There’s also a mass of other characters to really love and appreciate in this programme. I have to mention Nurse Carla (Judy Reyes) to begin with. Pretty much from the first episode, Carla becomes the love interest of Turk. Although, she’s a lot more than that. She’s strong-minded and extremely confident in her own person. She loves to tell people what to do, but she’s always there for her friends. Then, there’s Dr Cox (John C. McGinley), who is rather different from all characters. His large ego and his brutal honesty are two reasons why JD becomes so desperate for his approval. He should be remembered for his long rants and his anger towards everything. Next, there’s the chief of medicine, Dr Kelso (Ken Jenkins). Constantly referenced to as the devil by Dr Cox, he’s the one who has to make all the hard decisions of controlling the hospital and where the money should go. Although, he does enjoy making sure people are scared of him. Personally, Dr Kelso is one of the funniest characters on screen.
Lastly, a few other minor characters I wanted to mention to just show the vast personalities we have on screen. Nurse Roberts (Aloma Wright) is one of my favourite characters and I think she is so underrated. Her sass and comical honesty are brilliant on show, but also her loving nature is to be adored. Then there’s the reliability of surgeon Todd (Robert Maschio), who comes along to make anything comically sexual ending with a high-five to whoever he says it to. Another excellent character lies in the Janitor (Neil Flynn) who from the first day has it out for JD for putting a penny in the door. There comical back and forth is fun and enjoyable throughout the whole series, with a reliable prank in most episodes. And lastly, Ted (Sam Lloyd), an acapella singing lawyer of the hospital, whose nerves and desperation for love is always present.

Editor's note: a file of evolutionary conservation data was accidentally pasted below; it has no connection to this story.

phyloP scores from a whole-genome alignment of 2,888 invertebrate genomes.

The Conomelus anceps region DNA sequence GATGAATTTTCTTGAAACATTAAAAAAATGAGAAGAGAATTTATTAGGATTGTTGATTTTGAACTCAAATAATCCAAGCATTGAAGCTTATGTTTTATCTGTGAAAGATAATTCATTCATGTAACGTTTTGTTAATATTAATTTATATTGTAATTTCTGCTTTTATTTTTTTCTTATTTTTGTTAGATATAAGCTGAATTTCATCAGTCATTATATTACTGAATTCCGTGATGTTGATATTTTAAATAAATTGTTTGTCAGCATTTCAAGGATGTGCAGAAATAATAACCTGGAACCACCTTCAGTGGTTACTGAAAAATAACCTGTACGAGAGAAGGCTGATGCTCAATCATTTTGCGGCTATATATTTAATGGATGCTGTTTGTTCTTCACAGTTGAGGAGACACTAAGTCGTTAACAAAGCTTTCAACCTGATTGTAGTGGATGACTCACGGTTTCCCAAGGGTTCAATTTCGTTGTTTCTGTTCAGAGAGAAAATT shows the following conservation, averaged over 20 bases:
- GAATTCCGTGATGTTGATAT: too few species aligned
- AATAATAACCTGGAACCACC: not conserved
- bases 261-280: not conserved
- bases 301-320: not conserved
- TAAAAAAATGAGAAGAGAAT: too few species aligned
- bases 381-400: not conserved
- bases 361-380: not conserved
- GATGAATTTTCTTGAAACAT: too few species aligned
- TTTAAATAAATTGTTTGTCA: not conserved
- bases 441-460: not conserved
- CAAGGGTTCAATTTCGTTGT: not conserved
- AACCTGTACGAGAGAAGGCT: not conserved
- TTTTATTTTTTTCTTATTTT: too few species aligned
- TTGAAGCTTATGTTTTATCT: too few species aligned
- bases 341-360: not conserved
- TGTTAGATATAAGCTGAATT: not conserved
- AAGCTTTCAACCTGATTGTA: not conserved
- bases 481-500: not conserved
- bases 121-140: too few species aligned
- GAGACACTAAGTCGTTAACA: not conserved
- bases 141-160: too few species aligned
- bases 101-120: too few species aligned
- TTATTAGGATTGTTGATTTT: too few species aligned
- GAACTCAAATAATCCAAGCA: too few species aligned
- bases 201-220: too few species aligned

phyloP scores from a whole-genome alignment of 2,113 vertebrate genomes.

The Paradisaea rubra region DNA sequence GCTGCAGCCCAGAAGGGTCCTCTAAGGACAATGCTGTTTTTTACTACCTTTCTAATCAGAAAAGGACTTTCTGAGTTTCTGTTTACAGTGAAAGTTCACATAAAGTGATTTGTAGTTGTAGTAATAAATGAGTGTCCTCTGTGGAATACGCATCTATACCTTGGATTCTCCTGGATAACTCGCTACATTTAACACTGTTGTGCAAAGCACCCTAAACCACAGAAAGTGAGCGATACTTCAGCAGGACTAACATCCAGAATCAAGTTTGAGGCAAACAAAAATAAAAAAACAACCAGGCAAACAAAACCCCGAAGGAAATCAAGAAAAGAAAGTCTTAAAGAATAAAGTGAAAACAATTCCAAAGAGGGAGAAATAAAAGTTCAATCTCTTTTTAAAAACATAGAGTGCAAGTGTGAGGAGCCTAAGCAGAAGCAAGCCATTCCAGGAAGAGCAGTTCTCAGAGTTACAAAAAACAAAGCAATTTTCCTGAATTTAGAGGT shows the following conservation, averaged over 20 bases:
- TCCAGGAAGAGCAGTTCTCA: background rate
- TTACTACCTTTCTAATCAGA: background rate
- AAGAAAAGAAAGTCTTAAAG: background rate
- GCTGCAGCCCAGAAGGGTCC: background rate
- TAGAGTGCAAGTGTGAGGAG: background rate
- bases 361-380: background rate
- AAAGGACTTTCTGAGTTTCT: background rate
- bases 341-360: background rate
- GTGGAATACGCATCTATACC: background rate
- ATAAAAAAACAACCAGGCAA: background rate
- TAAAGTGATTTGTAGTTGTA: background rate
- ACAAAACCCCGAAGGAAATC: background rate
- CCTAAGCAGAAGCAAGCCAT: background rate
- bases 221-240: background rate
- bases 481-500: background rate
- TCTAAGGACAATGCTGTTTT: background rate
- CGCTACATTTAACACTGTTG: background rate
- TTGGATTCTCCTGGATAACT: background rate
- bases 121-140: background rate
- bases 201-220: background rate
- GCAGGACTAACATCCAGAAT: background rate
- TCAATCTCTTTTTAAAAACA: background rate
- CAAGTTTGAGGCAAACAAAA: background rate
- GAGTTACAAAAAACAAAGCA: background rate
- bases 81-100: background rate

As you can see there are so many characters to appreciate, I haven’t even begun to explain all the characters of the show, but they are the best ones to highlight. There are also some great guest stars, including Ryan Reynolds, Elizabeth Banks and Courteney Cox. We cannot forget the episodes with Brendan Fraser from ‘The Mummy’. Every episode is episodic, so there isn’t any need for them to be watched in order. Just like, ‘Friends’, ‘Brooklyn Nine-Nine’ or ‘The Middle’. Alike to these, there is a story arc throughout the series to maintain some essence of growth and connection between episodes. There are a range of episodes too and they never become boring. All telling a different story, or even a different style. We have an episode that changes from JD’s narration to other characters and even a musical episode, which I do love! There is fabulous music in the whole season, this is definitely a great aspect to the show. All the episodes are so easy to watch and enjoy, I would recommend this show over and over again. One thing I have to say which isn’t a positive, is that the last series was such a let-down. For some reason they decided to get rid of the original characters and change them for new med students – it’s definitely not the best thing they’ve done. Nevertheless, watch the medical and surgical interns from day one all the way to the end of nine series.